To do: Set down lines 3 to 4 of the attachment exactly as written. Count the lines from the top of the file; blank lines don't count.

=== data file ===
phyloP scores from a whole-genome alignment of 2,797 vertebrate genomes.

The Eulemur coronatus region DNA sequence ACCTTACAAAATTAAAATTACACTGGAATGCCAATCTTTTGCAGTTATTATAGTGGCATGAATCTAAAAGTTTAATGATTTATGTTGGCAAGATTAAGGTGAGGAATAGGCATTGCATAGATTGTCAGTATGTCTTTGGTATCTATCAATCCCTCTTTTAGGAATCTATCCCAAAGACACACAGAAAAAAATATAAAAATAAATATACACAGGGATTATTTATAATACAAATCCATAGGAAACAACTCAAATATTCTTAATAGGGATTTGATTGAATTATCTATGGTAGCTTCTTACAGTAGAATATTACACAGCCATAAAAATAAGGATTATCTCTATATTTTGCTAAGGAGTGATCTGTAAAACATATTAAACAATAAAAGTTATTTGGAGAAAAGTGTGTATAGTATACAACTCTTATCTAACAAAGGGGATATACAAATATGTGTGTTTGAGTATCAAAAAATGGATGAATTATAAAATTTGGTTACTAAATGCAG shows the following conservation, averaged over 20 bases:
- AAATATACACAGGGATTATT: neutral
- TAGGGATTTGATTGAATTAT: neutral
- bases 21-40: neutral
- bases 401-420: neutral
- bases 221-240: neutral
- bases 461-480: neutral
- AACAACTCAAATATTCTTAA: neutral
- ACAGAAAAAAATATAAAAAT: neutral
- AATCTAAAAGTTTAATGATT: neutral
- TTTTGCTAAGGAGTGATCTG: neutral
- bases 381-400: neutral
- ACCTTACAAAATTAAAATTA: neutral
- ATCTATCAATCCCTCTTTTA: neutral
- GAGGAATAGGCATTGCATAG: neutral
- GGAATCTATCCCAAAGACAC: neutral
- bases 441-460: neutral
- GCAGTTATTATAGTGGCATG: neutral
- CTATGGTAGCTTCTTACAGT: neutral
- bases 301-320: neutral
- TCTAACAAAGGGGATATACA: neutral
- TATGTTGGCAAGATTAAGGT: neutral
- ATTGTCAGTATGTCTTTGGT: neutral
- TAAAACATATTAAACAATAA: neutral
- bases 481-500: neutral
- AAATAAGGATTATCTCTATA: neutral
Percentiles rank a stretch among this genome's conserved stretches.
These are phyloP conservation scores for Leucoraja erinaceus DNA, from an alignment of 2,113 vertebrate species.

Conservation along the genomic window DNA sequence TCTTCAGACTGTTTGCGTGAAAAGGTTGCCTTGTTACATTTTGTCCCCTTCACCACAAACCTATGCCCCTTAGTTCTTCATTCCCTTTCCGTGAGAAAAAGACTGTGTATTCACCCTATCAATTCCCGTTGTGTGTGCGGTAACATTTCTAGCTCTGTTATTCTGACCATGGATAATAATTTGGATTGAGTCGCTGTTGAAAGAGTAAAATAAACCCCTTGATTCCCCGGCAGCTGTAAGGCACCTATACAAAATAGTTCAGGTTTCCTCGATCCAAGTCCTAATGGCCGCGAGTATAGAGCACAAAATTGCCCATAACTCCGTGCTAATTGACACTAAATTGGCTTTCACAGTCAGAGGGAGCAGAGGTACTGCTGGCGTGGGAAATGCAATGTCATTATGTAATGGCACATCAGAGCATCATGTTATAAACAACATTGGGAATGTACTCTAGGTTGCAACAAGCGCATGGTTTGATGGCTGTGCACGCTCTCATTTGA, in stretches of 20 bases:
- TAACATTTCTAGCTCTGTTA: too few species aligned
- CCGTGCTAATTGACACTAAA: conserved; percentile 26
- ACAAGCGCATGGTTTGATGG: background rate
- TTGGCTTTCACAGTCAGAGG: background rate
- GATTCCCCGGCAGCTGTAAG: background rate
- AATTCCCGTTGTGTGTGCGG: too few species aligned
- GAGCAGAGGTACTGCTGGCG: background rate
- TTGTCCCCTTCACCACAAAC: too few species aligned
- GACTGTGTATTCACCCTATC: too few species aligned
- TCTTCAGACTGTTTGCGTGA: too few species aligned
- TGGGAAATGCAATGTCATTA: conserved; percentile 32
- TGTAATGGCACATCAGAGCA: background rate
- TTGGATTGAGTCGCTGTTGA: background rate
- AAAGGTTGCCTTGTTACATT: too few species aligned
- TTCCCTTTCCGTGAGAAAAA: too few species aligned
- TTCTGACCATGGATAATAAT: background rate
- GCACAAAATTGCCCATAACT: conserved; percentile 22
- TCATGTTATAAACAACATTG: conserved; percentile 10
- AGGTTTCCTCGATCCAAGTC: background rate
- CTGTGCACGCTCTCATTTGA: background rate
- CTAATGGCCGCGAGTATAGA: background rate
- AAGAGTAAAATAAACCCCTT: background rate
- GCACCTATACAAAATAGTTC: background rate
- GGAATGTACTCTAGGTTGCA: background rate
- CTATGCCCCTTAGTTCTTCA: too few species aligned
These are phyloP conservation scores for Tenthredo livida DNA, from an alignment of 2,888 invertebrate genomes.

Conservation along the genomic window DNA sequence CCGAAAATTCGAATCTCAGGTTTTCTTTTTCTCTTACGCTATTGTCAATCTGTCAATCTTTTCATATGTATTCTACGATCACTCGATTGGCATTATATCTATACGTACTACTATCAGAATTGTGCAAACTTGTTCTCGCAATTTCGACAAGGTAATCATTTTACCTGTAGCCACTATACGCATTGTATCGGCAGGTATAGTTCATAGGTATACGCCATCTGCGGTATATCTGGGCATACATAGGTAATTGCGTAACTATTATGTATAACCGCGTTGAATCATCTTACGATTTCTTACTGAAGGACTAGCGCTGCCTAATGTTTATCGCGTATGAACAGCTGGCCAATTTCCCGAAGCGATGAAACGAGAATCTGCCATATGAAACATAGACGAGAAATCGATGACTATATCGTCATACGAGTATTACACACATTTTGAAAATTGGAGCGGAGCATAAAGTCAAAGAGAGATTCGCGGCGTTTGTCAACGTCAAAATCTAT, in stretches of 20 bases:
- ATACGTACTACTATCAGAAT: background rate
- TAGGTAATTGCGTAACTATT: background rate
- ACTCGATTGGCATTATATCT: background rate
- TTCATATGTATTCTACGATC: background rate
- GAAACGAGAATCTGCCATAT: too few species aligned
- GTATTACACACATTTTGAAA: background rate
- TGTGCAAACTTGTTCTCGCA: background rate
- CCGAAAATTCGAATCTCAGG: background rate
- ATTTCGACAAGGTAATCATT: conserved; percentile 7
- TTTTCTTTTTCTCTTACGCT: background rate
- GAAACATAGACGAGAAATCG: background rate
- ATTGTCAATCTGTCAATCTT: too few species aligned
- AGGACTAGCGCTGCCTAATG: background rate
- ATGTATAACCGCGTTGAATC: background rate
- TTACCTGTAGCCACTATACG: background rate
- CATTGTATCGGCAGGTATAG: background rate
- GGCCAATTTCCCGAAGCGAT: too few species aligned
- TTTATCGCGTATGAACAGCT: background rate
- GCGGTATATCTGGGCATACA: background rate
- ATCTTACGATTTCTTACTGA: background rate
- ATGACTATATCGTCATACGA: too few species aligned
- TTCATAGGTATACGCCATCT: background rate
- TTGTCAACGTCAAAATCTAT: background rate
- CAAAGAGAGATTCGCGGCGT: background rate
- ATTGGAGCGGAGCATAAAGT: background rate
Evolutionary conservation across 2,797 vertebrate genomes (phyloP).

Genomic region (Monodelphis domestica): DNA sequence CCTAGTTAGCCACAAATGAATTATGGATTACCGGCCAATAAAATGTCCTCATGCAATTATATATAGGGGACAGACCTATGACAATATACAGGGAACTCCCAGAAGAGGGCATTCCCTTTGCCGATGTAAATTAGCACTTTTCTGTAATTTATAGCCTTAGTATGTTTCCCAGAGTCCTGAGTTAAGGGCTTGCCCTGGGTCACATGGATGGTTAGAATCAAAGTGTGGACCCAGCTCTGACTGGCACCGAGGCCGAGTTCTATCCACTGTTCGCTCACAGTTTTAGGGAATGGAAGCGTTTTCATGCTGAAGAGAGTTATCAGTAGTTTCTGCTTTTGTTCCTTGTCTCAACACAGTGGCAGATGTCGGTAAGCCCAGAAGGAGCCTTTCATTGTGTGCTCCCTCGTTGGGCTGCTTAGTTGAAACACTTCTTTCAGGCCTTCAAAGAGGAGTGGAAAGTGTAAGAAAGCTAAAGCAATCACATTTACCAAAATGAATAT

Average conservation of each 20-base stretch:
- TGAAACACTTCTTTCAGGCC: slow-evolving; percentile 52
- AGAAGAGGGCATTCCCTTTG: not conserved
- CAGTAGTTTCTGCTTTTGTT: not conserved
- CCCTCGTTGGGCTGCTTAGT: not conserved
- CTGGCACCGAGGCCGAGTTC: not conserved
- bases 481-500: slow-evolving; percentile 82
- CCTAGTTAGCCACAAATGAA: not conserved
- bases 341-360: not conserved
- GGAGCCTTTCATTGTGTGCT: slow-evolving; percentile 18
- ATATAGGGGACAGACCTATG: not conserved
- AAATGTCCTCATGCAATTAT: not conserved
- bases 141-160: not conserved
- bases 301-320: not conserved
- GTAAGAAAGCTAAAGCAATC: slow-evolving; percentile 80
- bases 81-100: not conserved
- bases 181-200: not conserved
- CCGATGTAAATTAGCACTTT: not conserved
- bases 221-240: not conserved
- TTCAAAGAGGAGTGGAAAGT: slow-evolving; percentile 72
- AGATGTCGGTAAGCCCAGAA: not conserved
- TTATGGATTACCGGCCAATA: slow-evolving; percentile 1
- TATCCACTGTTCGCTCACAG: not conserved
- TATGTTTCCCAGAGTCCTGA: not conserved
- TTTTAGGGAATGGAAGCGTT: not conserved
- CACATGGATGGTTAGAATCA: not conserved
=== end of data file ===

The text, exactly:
- AAATATACACAGGGATTATT: neutral
- TAGGGATTTGATTGAATTAT: neutral